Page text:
Nation e-Edition

Windies flop

Windies flop West Indies captain Darren Sammy dejectedly walking off after he was dismissed – to the delight of the Bangladesh players. (Picture courtesy WICB Media.)

Sat, December 01, 2012 - 12:05 AM

KHULNA – An ordinary batting effort crippled West Indies and sent them tumbling to a disappointing seven-wicket defeat to Bangladesh in the first of five One-Day Internationals yesterday.

Opting to bat first at the Sheikh Abu Naser Stadium, the tourists were undermined by off-spinner Sohag Gazi’s Man-Of-The-Match four-wicket haul, and capitulated to 199 all out off 46.5 overs.

Left-arm spinner Abdur Razzak (three for 39) helped Gazi spin a web around West Indies.

Sunil Narine topscored with 36 while Darren Bravo and Chris Gayle both got 35.  

Floundering at 133 for eight in the 33rd over, West Indies needed a 57-run ninth-wicket partnership between tail-enders Narine and Ravi Rampaul (25) to reach their eventual total.

In their turn at the crease, Bangladesh cruised home courtesy of contrasting half-centuries from opener Tamim Iqbal (58) and Naeem Islam (50 not out).

West Indies showed none of the momentum gained from their Test series win, producing a lame performance.

“It was mostly a bad day. They weren’t bowling anything magical,” West Indies vice-captain Kieron Pollard said.

“We gifted our wickets away. I think we have to blame ourselves for the way we batted. At the end of the day, we can’t look for excuses.

“The batsmen have to bat 50 overs, and not let the tail bat for 10 to 15 overs, like they had to do today. Now we know that when we play badly, Bangladesh will take the initiative.”

Defeat was furthest from their minds, however, when Gayle exploded at the top of the order as he put on 48 for the first wicket with Lendl Simmons.

The big-hitting left-hander threatened something special, pummelling four fours and two sixes off 40 balls.

He was particularly severe on seamer Mashrafe Mortaza, taking two fours and a six off the right-armer’s third over, the fifth of the innings, which cost 14 runs.

He also took a turn in pacer Abul Hasan, belting him over cover for his second six and following up with two thumping fours in the tenth over that went for 16.

Simmons, dropped on 12 by Gazi at mid-on off Abul Hasan, added just one before he departed lbw to Mashrafe Mortaza in the 11th over, triggering a collapse that saw three wickets fall for two runs in the space of 20 balls.

Gayle holed out to long-on in the next over off Gazi and Marlon Samuels faced nine balls without scoring before edging a drive at the off-spinner to Mahmudullah at slip at 50 for three.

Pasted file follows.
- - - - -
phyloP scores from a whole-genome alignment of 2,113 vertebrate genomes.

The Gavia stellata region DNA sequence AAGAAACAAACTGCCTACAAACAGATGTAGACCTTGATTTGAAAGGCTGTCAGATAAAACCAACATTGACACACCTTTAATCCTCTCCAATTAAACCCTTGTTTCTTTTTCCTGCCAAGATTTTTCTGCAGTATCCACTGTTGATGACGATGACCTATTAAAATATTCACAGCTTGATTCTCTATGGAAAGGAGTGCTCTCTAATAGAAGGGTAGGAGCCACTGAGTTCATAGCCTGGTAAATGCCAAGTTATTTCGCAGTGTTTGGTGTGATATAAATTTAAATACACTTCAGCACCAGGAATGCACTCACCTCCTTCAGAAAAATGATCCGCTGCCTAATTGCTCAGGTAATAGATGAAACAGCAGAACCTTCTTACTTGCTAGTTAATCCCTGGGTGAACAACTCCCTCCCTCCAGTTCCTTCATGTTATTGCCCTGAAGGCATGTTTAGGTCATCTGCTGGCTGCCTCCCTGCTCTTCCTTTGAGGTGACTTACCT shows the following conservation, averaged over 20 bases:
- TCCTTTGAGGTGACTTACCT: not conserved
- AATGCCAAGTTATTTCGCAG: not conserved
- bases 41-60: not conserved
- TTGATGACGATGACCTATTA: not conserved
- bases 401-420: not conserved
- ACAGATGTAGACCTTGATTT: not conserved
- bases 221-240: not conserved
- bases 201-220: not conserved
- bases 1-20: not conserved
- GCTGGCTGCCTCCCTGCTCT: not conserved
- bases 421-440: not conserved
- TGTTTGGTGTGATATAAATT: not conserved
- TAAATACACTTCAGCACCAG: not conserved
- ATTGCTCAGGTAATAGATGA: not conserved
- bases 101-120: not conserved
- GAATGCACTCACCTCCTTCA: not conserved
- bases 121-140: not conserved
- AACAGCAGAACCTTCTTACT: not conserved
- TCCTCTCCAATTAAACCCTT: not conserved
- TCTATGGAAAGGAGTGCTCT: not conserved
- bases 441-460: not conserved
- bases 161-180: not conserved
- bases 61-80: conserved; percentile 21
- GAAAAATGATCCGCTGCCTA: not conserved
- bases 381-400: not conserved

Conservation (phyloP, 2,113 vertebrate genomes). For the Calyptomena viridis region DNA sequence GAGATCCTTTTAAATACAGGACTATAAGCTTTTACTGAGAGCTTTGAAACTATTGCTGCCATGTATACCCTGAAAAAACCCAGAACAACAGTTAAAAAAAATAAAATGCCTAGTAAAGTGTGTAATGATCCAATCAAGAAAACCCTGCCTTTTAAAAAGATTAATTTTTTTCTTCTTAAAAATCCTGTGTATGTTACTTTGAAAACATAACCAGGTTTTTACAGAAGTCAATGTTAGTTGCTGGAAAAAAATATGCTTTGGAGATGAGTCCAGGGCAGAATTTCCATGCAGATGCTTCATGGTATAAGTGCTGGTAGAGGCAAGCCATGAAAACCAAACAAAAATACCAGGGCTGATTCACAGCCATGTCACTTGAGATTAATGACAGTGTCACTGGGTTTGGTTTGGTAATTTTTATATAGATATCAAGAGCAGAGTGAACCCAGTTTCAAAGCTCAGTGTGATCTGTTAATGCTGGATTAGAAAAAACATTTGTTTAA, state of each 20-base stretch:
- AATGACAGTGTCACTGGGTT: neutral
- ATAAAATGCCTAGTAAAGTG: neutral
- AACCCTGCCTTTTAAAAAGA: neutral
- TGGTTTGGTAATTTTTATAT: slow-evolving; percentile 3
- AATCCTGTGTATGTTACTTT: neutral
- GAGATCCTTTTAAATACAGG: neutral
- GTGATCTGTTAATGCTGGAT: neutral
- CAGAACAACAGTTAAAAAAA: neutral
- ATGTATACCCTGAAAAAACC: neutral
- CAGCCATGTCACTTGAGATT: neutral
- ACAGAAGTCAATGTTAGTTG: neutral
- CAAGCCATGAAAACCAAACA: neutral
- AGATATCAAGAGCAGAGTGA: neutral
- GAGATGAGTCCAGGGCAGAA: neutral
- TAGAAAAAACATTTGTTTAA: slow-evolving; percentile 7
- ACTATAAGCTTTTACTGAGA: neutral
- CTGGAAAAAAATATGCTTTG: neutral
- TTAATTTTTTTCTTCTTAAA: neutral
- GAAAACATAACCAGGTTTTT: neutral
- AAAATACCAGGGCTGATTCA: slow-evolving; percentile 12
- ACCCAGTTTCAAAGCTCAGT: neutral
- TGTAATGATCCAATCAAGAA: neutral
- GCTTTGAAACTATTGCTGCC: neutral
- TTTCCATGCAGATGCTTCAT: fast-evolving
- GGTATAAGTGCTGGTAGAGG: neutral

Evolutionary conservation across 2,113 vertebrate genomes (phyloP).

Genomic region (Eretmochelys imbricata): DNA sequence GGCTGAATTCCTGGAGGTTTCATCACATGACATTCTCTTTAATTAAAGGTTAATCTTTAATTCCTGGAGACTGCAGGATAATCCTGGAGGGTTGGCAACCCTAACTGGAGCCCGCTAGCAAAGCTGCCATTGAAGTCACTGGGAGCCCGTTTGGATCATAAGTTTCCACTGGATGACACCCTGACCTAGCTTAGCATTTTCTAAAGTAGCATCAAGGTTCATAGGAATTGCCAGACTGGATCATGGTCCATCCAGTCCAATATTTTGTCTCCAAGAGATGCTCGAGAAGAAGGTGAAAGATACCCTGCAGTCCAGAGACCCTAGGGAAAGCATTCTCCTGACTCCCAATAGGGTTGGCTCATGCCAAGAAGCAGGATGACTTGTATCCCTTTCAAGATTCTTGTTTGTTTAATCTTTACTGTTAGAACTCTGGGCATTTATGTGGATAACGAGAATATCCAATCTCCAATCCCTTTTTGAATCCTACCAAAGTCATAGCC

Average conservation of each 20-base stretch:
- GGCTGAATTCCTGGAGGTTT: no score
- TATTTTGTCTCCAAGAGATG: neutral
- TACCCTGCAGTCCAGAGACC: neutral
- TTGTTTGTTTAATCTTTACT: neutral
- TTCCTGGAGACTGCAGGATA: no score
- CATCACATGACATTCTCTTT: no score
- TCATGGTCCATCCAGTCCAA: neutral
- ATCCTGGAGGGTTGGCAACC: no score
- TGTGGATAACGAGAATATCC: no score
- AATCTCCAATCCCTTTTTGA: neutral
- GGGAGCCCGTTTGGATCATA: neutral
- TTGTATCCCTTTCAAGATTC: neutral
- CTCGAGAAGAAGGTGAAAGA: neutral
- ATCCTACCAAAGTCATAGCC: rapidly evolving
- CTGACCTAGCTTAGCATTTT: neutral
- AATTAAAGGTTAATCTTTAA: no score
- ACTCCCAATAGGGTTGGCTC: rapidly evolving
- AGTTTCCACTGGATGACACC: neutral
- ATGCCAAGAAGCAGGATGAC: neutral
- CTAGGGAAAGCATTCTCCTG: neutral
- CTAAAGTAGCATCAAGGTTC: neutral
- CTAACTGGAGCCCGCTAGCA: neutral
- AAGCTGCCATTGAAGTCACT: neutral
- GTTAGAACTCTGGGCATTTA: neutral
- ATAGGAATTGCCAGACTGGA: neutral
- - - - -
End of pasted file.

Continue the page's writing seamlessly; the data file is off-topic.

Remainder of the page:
Bravo, whose knock included four fours and a six off 41 balls, partially repaired the damage in a 50-run, fourth-wicket stand with Pollard.

Just when West Indies seemed to be climbing out of the mire, Pollard pulled an ordinary delivery from Abdur Razzak to short mid-wicket. Four balls later in the next over, Bravo was run out after a bad mix-up with Devon Thomas.

Captain Darren Sammy and Thomas then added 26 off 27 balls but yet again, West Indies lost wickets in clusters as another three tumbled for five runs off 19 balls.

Trying to clear long on in the 30th over, Sammy was brilliantly taken on the ropes by Naeem Islam. All-rounder Andre Russell was bowled by Abdur Razzak without scoring and Thomas was caught on the boundary in the 33rd over.

Narine and Rampaul restored some respectability to the total with a bold partnership that required 64 balls. While Narine struck three fours off 45 balls, Rampaul belted three fours and a six off 35 deliveries.

Tamim wasted little time in igniting the Tigers’ run chase, charging off-spinner Samuels and lashing him to the long off boundary in the first over of the innings, and crashing Rampaul to the ropes at point in the next.

The attacking left-hander put on 88 off 91 balls for the first wicket with debutant teenaged opener Anamul Haque (41), counting eight fours and two sixes.

After their departures, Naeem Islam anchored two crucial partnerships to see Bangladesh home with time to spare. (CMC)

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